… and more Ghosts of Christmases past have surfaced.
Coming from a large family, Christmas was anything but quiet. When it was merely the six kids, it was chaos and pandemonium. Imagine six kids attacking the tree looking for gifts with their name on it. A finite amount of space didn’t stop us. At some point the parents would try to take charge and regulate things, a bit. It never lasted for long and only quieted down when the last gift was opened and the look of is that it?!? was shared by us all as we were surrounded by piles of boxes, paper, and bows.
One of my fond pyromaniac memories was burning all of the wrapping paper in the fireplace. Back in the day, anything burnable went into the fireplace – never the trash – and we had a fire pretty much every night. The colors of the flames when different colored papers were burning was better than a Presto Log!Naturally, we’d over-pack it and the roaring flames would start licking the outside of the grate, reaching up towards the stockings. I remember the roaring noise it made and the heat felt across the room. Funny that I don’t remember ever being told not to start a fire – only to be careful and don’t burn down the house. Of course, these are the same parents who let me walk down to the corner Safeway store along 19th Avenue when I was a mere 4 years old. I think we grew up differently, back then – and that’s probably not a bad thing.
One of my more fun memories is the one year my mother got so plastered she ended up going to bed before dinner was even finished cooking. My mom was not a big drinker and there really are only two times in my life I saw her totally over-the-top.
I was maybe 15 or so and the older folks started Christmas morning drinking a cross between a Brandy Alexander and a Grasshopper – brandy, crème de menthe, crème de cacao, and heavy cream – with Christmas Brunch. At some point it became brandy in a snifter – that just kept getting filled. She was just sipping along, never knowing or realizing how much she was drinking. And then she went down for the count. I remember finishing the gravy and getting the meal on the table while she was led off to bed – waking the following day vowing to never drink, again.
My first Christmas away from home was in 1972. I spent it in the Gulf of Tonkin.
Nothing says Peace on Earth quite like being on an aircraft carrier in the middle of a war zone. On a side note… we were supposed to get the Bob Hope Christmas Show on our boat, but at the last minute, they moved it to the USS Enterprise – that had just arrived on station. They were the big, fancy, new nuclear ship and we were passé. They got Jill St. John. We got the New Christy Minstrels. Sometimes life really isn’t fair.
Back home, the family grew, adding spouses, significant others, more kids, and grandkids. It only got louder and more chaotic. And more fun.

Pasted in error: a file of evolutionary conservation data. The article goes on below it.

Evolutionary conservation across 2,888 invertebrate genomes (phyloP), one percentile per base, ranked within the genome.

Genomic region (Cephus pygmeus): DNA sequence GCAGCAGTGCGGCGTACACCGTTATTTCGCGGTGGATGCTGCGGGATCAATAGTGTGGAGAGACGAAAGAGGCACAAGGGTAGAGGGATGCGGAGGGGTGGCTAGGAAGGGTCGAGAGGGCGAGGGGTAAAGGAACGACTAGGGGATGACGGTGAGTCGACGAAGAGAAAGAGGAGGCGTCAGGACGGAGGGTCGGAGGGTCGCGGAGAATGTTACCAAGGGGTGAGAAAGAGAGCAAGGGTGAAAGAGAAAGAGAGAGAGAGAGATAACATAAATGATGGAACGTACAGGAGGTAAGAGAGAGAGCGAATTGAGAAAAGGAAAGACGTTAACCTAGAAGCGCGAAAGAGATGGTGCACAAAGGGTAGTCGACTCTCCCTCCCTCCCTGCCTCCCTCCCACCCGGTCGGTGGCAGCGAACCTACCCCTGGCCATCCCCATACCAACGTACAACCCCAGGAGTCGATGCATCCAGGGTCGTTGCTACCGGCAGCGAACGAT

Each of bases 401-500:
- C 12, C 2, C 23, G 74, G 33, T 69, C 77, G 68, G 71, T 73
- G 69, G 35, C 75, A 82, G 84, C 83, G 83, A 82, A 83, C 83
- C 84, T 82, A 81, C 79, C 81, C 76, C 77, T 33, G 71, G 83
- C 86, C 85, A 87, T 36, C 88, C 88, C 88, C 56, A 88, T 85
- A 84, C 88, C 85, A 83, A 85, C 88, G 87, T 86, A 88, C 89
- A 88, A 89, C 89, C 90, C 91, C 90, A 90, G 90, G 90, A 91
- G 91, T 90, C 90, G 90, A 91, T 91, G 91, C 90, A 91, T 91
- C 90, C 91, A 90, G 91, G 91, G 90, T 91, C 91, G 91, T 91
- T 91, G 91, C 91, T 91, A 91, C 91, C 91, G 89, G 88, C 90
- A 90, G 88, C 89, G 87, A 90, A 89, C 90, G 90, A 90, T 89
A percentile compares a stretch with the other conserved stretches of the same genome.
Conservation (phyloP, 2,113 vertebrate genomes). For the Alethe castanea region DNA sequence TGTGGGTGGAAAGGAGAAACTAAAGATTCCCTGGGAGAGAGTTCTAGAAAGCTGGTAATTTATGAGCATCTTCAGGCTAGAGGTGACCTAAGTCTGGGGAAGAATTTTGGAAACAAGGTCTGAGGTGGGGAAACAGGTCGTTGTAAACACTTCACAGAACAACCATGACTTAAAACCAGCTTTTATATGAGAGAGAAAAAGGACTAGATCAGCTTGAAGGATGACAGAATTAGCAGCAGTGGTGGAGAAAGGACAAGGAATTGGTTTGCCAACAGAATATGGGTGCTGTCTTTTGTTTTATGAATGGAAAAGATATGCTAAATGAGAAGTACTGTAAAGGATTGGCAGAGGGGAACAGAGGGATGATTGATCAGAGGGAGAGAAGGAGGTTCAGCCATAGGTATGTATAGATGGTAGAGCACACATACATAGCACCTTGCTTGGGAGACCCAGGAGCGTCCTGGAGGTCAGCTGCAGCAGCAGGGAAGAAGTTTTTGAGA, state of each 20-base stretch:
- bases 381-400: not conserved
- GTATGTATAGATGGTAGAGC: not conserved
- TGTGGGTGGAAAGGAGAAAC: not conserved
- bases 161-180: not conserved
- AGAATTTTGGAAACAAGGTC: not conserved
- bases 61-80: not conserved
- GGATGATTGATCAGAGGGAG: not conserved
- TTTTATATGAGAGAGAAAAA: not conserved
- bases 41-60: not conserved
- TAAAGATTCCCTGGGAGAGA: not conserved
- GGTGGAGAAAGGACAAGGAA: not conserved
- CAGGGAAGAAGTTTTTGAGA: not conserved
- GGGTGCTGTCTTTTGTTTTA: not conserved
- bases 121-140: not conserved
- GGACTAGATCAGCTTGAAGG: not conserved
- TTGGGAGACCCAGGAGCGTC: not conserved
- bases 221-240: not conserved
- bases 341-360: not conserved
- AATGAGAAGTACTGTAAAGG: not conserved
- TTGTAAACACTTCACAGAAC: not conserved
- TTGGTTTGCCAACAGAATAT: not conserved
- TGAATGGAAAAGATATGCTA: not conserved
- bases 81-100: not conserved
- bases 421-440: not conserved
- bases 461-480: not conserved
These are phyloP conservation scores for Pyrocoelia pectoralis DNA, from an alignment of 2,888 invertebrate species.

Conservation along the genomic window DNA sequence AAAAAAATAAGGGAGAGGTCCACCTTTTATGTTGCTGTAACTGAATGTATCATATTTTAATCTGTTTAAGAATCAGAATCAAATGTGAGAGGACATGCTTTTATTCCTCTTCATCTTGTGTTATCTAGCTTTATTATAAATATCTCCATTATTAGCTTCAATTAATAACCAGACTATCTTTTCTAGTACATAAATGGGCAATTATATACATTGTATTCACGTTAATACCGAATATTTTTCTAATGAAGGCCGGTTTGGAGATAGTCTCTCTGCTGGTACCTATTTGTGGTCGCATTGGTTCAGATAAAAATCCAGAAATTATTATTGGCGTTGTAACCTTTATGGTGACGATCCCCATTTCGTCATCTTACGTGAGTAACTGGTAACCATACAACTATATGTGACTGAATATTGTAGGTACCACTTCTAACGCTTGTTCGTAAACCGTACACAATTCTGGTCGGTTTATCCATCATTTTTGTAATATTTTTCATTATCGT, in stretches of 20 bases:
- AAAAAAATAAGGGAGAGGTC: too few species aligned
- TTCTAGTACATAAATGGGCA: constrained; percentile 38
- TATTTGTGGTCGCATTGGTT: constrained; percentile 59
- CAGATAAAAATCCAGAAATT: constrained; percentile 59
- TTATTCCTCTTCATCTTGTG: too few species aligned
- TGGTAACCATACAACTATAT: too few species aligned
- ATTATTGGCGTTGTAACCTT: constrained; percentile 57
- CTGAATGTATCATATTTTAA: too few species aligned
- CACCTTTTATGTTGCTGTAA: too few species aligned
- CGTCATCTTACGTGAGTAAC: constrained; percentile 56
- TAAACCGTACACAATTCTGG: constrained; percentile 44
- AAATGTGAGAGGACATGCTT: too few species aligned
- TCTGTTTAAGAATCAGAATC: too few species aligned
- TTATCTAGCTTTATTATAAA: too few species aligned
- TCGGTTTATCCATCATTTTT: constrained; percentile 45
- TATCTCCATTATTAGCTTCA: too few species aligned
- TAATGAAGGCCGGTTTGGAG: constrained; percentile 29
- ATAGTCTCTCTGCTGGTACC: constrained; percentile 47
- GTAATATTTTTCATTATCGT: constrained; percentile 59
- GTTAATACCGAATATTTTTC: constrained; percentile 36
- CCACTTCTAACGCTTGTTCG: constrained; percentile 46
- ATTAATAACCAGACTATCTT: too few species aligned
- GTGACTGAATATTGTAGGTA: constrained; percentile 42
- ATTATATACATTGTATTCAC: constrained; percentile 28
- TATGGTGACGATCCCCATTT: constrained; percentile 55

No one worried about chairs. You pulled up a piece of floor and sat. Or… did conga lines through the house…
Naturally, copious amounts of alcohol have never been a party to our parties… Much. This was the last time all six of us were together at Christmas – our house in San Leandro in 2000.
There’s four of the thirteen grandkids missing, here, and, today, there’s an additional fifteen or so, from them – mergers and acquisitions.
From that chaos we went to relative civility. Less kids and less chaos.
But still a lot of fun. And now there are a couple more little ones to watch with delight.
But even that fun has come to an end with Nonna no longer traveling the 90 miles north. It’s a quiet dinner for two celebrating the Feast of the Seven Fish with a huge pot of Crab Cioppino, instead of the feast that Tom makes.
I definitely do miss that spread.
But… circumstances change and you have to adapt. We adapted by making Cioppino.
Every time I make this I make it just slightly different – more peppers, less peppers, with mussels, without mussels, lots of anchovies, just a few anchovies. This is readily adaptable to what you have and what you like.
- 1 large onion, chopped
- 1 bulb fennel, chopped
- 2 red bell peppers, chopped
- 2 green bell peppers, chopped
- 6 cloves garlic, minced
- 1 bottle good Chianti
- 4 cups clam juice
- 1 No 10 can San Marzano whole peeled tomatoes
- 3 lbs dungeness crab legs and claws
- 1 lb shrimp
- 24 clams
- 24 mussels
- 1 lb Alaskan cod cut into chunks
- 1/2 lb calamari
- 1 lb scallops
- 1 jar anchovies
- 2 tsp red pepper flakes – more or less, to taste
- Greek oregano – we use our own we grow and dry
- Salt & Pepper
Get a large pot.
Saute onion, fennel, bell peppers, and garlic in olive oil until vegetables are quite wilted and beginning to get tender. Stir in the anchovies and red pepper flakes and cook until anchovies dissolve.
Add the canned tomatoes, breaking them up as you add them.
At this point you can turn off the heat and save it for later or bring it to a boil and carry on… My personal preference is to make it in the afternoon, bring it to a boil, and then and let it simmer a bit. About 30 minutes before adding the seafood, I bring it back to a boil.
In about 5 minute increments,
Add the dungeness crab.
Add the clams and mussels.
Add the shrimp.
Add the scallops.
Finally, add the calamari.
Taste for seasoning and add more red chile flakes or hot sauce, as desired. it should have a bit of a kick.
Ladle into large bowls – discarding any unopened clams – and serve with crusty bread.
It came out perfect. really perfect. Really rich without being overly filling. And it had the perfect amount of spice.
This really is something everyone should make at least once. It is ridiculously easy and definitely feeds a crowd.
I had planned a roast for tomorrow night, but we’re going to do this, again. It was too good not to!